The finding by the Dutch Safety Board last week that Malaysia Airlines Flight 17 was shot down by a Russian-made missile doesn't come as a surprise – there was little doubt as to what caused a Boeing 777 carrying 298 souls to fall out of the sky in pieces on July 17, 2014, over eastern Ukraine.
But the confirmation, based on a painstaking investigation in which the plane's cockpit was reconstructed out of recovered wreckage, is still important. It gives certainty to the families of the victims, who now have an official and incontrovertible version of what happened. It provides a lesson on the risks of failing to close air space over conflict zones. And it puts Russia in the hot seat, where it belongs.
The Dutch Safety Board was not mandated to point fingers. Its role was to establish the cause of the crash. The reconstruction of the cockpit, along with all available data, prove beyond a doubt that a Russian-made Buk surface-to-air missile exploded just off the front of the plane as it cruised at 33,000 feet. The pattern of shrapnel holes in the cockpit, and the shrapnel found in the bodies of three of the crew, match that found in this highly advanced Russian warhead.
The Board was also able to show that the missile was fired from inside a 320-square-kilometre area on the eastern edge of Ukraine – an area at the time controlled by Russia-backed rebels.
It is unlikely that whoever fired the missile deliberately targeted a foreign, civilian aircraft. It was probably a mistake made by Russian-supported rebels who thought they were aiming at a Ukrainian plane. But the finding still makes Russia squirm, because Russia has always insisted, ludicrously, that its troops, weapons and proxies are not occupying parts of Ukraine. The fact that one of its missiles fired from inside Ukraine brought down Flight MH17 puts the lie to that claim.
It also explains why Russia refuses to accept the Safety Board's finding on the type of missile and warhead that was fired, insisting instead that it was an older model used by the Ukrainian military. Russia claims Ukraine shot down the plane, to make Russia look bad. The claim has never looked more ridiculous.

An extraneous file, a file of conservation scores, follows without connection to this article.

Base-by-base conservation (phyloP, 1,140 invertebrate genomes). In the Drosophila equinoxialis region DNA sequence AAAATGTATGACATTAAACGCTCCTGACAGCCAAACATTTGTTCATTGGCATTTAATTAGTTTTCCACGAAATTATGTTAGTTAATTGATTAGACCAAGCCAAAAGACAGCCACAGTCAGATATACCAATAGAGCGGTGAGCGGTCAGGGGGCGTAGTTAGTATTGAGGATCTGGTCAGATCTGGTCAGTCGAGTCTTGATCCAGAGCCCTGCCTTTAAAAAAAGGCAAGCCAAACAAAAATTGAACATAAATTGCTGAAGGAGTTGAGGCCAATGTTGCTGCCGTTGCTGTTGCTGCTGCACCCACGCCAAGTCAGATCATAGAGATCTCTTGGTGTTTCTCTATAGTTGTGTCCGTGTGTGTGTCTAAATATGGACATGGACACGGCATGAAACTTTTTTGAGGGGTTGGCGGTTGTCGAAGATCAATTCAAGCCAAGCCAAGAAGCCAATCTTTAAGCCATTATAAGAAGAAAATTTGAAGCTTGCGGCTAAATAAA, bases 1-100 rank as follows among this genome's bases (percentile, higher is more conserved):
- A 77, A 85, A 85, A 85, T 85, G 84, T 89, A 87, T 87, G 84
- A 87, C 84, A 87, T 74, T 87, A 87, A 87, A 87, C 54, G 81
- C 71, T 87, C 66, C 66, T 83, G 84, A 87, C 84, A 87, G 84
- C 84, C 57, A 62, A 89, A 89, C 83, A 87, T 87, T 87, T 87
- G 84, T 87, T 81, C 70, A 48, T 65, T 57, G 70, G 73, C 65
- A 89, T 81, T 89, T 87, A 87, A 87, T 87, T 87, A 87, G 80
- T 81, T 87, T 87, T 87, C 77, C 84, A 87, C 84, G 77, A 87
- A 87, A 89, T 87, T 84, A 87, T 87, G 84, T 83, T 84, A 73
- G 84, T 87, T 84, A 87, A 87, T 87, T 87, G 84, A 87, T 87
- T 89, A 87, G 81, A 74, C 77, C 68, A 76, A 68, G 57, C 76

Another finding from the report is that there was a widespread failure on the part of Ukrainian authorities to recognize the growing dangers posed by routing commercial flights over the eastern part of their country.
Before July 17, the Ukrainian government had closed lower air space because of repeated attacks on its jets, but it left a high-altitude lane open for civil aviation.
"Ukraine had sufficient information to close the air space to civil aviation prior to July 17," the report found. "None of the parties involved recognized that the armed conflict in the eastern part of Ukraine would entail risks to civil aviation. Passengers should be able to trust the airline to have done everything possible to operate a flight safely. States should ensure that air space will be closed if it's unsafe to civil aviation."
While nothing here absolves Russia, it is still fair to say that the tragedy could have been avoided had the air space been closed. We now know that it should have been – and that despite the obvious danger, dozens of commercial flights flew over eastern Ukraine in the days leading up to the crash. In fact, there were four other flights nearby when Flight MH17 was hit. Ukraine should have warned international airliners to stay out the crossfire. But it was Russia that put Ukraine in its sights, and MH17 in the line of fire.